by Gina de la Chesnaye
(Please see updates below)
On Monday September 22nd, Yoga for New York met at Yoga Union to discuss a range of topics, most notably Yoga Alliance’s new listing requirements for studios that offer Teacher Training. Participating in the discussion, to the relief and delight of many, was Richard Karpel, the president and CEO of Yoga Alliance (YA).
Hired in 2012, Karpel opened by acknowledging that there had been plenty of dissatisfaction with Yoga Alliance’s performance over the years. There were three missing elements as he saw them: 1. No benefits and services offered to members 2. More rigor and credibility needed in its credentialing system 3. More transparency necessary vis a vis YA.
While most people thought that YA offered benefits and services, in fact, the organization does not have the legal charter to do so, explained Karpel. They must
change from operate as two entities, a 501c6 to a 501c3 (see update below), and when that occurs YA will be able to provide formal education, publish materials, offer member benefits such as discounts on products and services including liability and health insurance, work on building a community and lastly, have strong representation. Karpel added that “the yoga community needs an organization to speak for it with one voice, which YA will do.”
On the credentialing side, YA is looking to add more rigor and credibility. Credentialing is the umbrella term used to describe the processes through which organizations are assessed. The process began as a registry, which is not the same, and currently the registry is not designed to withstand rigor. There is no oversight for the credentialing system. Karpel indicated that this is a “major problem” and the organization is currently fixing its database and building a website to address it. “How do we make sure that the schools are actually doing what they say? How do we make sure they are keeping their standards? The website will allow us to have or provide the locus for the solutions we are looking for.”
He continued by explaining that YA will be asking for a syllabus from the schools which will be posted on the site along with the learning objectives. “We don’t always know what we are asking for and people don’t know what we are looking for. It’s usually an adventure. That’s why the syllabus will be helpful so that we can have oversight.”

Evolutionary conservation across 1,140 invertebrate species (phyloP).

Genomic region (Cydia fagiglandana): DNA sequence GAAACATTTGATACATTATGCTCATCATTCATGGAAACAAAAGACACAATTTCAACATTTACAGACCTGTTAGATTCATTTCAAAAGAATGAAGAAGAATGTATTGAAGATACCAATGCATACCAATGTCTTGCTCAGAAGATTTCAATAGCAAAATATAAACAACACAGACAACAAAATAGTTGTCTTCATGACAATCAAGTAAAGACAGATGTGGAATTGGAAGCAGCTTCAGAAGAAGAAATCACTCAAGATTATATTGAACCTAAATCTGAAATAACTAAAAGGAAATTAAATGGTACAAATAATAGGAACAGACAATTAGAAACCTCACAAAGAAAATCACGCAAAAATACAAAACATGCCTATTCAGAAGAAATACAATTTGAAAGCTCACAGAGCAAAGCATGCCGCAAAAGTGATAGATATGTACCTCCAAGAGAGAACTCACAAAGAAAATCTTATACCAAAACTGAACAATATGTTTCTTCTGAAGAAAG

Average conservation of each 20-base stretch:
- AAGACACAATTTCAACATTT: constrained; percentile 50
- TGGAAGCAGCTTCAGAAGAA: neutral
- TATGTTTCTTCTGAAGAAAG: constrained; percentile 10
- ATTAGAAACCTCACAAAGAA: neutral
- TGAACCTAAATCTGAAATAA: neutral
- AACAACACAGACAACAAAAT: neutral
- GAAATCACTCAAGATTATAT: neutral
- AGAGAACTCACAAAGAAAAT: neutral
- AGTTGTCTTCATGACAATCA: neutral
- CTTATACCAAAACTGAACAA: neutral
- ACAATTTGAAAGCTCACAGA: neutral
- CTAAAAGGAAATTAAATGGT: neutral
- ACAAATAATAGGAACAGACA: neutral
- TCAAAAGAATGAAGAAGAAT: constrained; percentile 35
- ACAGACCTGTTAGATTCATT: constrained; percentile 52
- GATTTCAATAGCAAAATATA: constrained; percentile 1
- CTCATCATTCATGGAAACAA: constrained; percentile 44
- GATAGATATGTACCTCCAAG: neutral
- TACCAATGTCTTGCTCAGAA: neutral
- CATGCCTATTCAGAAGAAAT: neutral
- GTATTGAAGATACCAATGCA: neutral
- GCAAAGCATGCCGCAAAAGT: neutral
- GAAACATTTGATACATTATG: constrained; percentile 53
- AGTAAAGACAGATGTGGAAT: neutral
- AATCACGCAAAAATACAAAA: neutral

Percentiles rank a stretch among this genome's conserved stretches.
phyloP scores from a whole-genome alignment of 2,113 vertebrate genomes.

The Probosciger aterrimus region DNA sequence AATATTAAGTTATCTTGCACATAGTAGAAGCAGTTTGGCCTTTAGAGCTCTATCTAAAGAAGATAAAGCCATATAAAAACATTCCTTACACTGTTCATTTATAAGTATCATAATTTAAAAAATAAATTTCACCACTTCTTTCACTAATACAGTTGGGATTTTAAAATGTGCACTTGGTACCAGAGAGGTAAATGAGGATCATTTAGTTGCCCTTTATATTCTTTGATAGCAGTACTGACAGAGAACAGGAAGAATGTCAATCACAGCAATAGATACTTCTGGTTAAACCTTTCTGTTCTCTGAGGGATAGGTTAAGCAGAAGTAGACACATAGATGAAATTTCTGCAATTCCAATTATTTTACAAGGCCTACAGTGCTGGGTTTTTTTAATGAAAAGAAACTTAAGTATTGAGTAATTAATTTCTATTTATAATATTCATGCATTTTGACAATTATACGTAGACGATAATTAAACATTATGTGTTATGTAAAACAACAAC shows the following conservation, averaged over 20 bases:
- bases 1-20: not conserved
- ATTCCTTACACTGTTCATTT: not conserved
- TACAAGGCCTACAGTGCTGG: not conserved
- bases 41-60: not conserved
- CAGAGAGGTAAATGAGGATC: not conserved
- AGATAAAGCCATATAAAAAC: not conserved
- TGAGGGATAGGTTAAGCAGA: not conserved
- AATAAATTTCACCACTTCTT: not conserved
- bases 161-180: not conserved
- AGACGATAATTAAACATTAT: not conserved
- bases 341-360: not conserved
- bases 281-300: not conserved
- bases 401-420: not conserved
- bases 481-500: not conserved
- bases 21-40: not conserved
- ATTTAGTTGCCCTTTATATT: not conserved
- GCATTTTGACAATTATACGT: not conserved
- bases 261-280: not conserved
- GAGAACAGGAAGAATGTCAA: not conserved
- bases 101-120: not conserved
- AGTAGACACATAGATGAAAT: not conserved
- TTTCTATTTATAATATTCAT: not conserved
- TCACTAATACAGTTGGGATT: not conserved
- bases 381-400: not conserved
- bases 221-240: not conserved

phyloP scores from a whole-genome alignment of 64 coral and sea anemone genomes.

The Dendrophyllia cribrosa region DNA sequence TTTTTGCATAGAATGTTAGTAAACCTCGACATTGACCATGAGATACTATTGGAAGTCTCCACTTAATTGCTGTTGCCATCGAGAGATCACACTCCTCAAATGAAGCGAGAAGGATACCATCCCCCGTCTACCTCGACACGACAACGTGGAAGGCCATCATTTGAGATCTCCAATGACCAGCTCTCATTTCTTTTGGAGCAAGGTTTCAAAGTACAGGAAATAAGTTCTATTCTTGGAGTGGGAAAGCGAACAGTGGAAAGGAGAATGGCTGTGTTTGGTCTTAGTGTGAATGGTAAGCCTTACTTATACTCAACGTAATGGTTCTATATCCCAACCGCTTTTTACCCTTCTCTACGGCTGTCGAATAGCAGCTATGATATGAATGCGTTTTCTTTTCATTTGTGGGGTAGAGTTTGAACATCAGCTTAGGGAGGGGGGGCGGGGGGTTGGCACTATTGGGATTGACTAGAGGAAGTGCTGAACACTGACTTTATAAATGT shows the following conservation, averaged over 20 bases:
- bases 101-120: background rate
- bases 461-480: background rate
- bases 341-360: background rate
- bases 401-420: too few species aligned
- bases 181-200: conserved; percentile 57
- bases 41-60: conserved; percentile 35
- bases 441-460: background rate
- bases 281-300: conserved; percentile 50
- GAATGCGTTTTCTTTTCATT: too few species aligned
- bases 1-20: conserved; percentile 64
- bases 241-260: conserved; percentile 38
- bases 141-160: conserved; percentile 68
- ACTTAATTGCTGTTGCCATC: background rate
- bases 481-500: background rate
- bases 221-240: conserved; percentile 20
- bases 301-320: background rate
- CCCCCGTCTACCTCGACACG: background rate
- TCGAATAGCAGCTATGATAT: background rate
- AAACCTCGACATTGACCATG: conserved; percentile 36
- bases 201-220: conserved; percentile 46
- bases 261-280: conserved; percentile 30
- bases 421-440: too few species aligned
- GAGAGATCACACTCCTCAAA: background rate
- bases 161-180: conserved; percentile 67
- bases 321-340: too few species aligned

YA intends to have social credentialing now which includes reviews and asking students to refer to the syllabus to see if it matches up with what the school markets. There will be three guiding principles:
1- No Anonymity “We know the students who go through the program. The schools will know. You tend to get more civility when people know they are accountable.”
2 – Objectivity Based on fact. “Did the school meet the learning objectives? Would you recommend this TT or school?”
3 – Feedback “We are also allowing the schools to program their own questions so they can get feedback from students, clients, etc. If you don’t have that awareness about what your customers or students are thinking it is difficult to know how you are doing.”
Karpel also addressed a major concern of the day – in requiring studios to post their syllabi it would be easy for competitors to simply copy and paste what has taken many studios and their Directors years to devise through decades of study.
Alison West noted that “some people have worked a very, very long time to create excellent Teacher Trainings and it will be quite easy for someone to take that and use it themselves. I feel very strongly that the amount of information you are asking for is the same as handing over the Teacher Training.”
“Initially we wanted schools to make that public. We won’t do that now. I’m not from the education world so sometimes I get it wrong, but my sense is that your intellectual property is the knowledge that allows you to teach that,” responded Karpel.